Unfortunately, these interventions do not always mitigate the drivers of non-adherence and loss to follow-up [26, 27]. In our study two of the four children with MDR-TB were lost to follow-up and children with markers of clinically advanced or highly infective TB disease were at the greatest risk of unsuccessful outcome, including death and loss to follow-up. Long, potentially toxic treatment regimens often contribute to non-adherence and loss to follow-up. The WHO have recently approved a 4-month TB drug regimen for children and adolescents with non-severe, smear-negative, presumed drug-susceptible TB after the SHINE trial showed non-inferiority when compared to the standard 6-month regimen [28]. The trial involved participants in Africa and India and 11% of the cohort had TB/HIV coinfection, similar to our cohort. Children with confirmed drug resistance or with known exposure to an adult with any drug-resistant TB were excluded. This could be potential barrier to its introduction in our setting due the high rates of drug-resistance [1, 5]. Shorter regimens could reduce the burden on families and programme costs but more detail is needed on how to determine eligibility.

Children living with HIV are at increased risk of TB disease, developing more severe forms of TB and TB-related death [7]. In our study, 9.8% of children had TB/HIV coinfection—lower than observed in the adult population (18.5%) and other studies among children in Asian and African countries where rates of TB/HIV ranged from 10 to 60% [5, 7, 10,11,12] In our cohort, the majority of children with HIV were new diagnoses, suggesting that in many cases children presented with advanced immune-suppression, though further evaluation is limited by a lack of data on lymphocyte subsets or viral loads. The strongest predictors of death among children in our study were HIV infection and bacteriological confirmation of TB, consistent with other studies [10,11,12] Continued cross-border collaborative planning and information-sharing around TB, TB/HIV and tuberculosis preventive therapy for migrant populations is essential to strengthen services and maintain children within these services.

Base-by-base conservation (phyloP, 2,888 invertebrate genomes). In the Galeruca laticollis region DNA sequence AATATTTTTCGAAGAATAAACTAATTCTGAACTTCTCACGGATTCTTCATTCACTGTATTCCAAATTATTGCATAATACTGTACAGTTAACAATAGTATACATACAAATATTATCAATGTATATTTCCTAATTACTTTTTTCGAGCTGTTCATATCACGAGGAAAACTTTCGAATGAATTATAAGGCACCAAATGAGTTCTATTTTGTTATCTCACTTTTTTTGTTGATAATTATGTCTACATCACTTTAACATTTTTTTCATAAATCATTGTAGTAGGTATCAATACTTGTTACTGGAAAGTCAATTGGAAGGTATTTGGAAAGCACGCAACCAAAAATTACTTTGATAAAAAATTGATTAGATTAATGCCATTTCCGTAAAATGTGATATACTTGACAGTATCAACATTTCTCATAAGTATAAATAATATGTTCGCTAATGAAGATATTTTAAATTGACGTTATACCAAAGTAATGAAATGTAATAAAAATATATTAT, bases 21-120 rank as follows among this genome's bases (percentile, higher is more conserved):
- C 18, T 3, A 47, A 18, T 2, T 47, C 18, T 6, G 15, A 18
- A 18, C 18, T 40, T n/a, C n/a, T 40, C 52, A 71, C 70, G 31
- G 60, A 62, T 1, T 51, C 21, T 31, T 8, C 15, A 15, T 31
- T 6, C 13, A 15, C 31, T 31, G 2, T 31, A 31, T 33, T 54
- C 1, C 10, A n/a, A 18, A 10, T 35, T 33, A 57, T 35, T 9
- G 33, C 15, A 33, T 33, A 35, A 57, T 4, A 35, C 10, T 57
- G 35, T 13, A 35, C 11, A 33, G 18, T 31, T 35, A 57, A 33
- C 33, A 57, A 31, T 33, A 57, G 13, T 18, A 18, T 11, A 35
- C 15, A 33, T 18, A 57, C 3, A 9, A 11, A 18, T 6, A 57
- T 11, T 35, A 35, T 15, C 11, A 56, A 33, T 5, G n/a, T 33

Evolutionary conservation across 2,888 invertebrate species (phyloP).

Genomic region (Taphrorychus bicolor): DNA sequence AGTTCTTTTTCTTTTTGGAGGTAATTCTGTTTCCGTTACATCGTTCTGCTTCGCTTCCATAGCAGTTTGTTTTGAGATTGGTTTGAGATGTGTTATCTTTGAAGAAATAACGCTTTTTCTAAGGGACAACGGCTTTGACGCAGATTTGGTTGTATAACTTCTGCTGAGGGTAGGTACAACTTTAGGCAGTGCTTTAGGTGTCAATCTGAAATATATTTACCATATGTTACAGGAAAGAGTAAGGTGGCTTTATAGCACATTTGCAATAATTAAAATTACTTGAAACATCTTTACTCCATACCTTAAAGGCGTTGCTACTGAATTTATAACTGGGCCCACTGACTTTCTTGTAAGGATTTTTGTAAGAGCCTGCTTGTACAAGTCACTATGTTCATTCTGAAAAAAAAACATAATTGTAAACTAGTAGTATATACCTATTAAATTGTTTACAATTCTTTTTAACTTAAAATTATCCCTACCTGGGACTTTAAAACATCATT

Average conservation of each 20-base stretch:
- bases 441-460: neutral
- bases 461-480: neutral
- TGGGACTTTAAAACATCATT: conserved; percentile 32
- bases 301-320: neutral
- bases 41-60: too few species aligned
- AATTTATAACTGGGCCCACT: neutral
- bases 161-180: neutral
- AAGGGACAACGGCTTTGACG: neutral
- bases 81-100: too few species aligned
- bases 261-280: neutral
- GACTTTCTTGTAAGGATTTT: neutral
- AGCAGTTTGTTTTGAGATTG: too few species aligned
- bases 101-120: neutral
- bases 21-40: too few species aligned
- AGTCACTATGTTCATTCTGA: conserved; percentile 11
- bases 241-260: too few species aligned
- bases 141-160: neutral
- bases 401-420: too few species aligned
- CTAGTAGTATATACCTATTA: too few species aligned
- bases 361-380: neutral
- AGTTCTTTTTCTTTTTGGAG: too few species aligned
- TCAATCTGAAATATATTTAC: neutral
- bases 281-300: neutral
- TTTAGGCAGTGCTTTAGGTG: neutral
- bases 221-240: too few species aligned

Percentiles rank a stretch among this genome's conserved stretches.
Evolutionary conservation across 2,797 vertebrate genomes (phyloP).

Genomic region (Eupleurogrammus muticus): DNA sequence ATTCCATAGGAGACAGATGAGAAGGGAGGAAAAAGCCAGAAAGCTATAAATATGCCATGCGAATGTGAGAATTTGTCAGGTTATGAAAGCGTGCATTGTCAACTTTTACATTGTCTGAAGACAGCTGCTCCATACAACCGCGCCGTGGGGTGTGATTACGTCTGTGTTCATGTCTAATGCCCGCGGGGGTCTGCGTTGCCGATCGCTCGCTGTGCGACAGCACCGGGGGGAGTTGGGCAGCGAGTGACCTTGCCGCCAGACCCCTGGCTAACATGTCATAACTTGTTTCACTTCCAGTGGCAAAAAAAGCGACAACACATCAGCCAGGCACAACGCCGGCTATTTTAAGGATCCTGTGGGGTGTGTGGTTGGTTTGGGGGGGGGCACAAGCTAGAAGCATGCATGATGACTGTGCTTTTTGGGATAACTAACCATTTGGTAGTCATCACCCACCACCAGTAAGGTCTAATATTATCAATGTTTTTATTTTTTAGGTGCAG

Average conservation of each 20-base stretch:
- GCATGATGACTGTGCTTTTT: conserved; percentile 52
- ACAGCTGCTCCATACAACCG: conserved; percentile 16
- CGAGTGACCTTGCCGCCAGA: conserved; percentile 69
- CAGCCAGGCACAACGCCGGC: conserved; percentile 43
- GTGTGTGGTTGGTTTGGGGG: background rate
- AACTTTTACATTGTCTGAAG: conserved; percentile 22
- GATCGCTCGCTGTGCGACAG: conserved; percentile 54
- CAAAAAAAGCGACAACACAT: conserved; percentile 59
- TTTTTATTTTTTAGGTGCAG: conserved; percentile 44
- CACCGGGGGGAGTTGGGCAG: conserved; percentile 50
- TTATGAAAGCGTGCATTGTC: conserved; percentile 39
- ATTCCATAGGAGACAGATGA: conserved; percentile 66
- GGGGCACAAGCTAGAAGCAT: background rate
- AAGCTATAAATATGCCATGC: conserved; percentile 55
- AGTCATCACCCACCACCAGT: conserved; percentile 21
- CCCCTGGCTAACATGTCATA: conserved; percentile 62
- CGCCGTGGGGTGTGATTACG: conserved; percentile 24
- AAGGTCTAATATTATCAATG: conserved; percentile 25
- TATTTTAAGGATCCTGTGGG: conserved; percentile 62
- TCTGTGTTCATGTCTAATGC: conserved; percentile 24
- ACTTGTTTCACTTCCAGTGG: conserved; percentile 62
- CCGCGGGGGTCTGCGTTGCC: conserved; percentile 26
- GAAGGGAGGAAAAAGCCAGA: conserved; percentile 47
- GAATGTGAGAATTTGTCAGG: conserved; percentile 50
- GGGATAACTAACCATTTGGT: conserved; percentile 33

Our study has several limitations. It is retrospective therefore the accuracy of clinical diagnosis cannot be commented. Bacteriologic testing rates were low (a quarter of the cohort) thus limiting the strength of conclusions that can be drawn from multivariable analysis. Positive bacteriological testing was strongly associated with poor outcomes, which likely reflects that the most unwell children were prioritised for collecting samples. There were small numbers in some sub-categories and results with wide CIs should be interpreted with caution. Children were classified as having MDR-TB only when drug resistance was confirmed on culture and/or GeneXpert and no children were treated presumptively therefore the burden of MDR-TB may be under-estimated. We acknowledge that in some cases z-score may have been over or under-estimated for young children where detailed age data (months of age) was missing. Data were not available for patient-level characteristics that may be associated with poor outcomes such as HIV staging, CD4 counts and viral loads. We also lack detailed information on symptom history and specific causes of death. Our study’s primary strengths are that it reports high rates of diagnosis and treatment success among a very vulnerable population of children. It is the only study that we are aware of that describes TB epidemiology in migrant children in low or middle-income countries and our study describes specific interventions that have been highly effective at maintaining children on TB treatment in this setting.


We found that children bear a substantial burden TB within this migrant population. Due to scarce resources, there was limited bacteriologic testing and a very high proportion of children were treated empirically. Accurate TB diagnosis in settings where there is a high burden of childhood comorbidities is challenging and our study highlights the need for roll-out of child-friendly diagnostics suitable for use in low-resource settings, such as molecular testing on stool samples. Our study highlights the importance of stepping up programmatic efforts to identify and treat TB in children from hard-to-reach groups and demonstrates that excellent treatment success rates can be achieved when using supportive care packages to stabilise the living situations of children and their care-givers.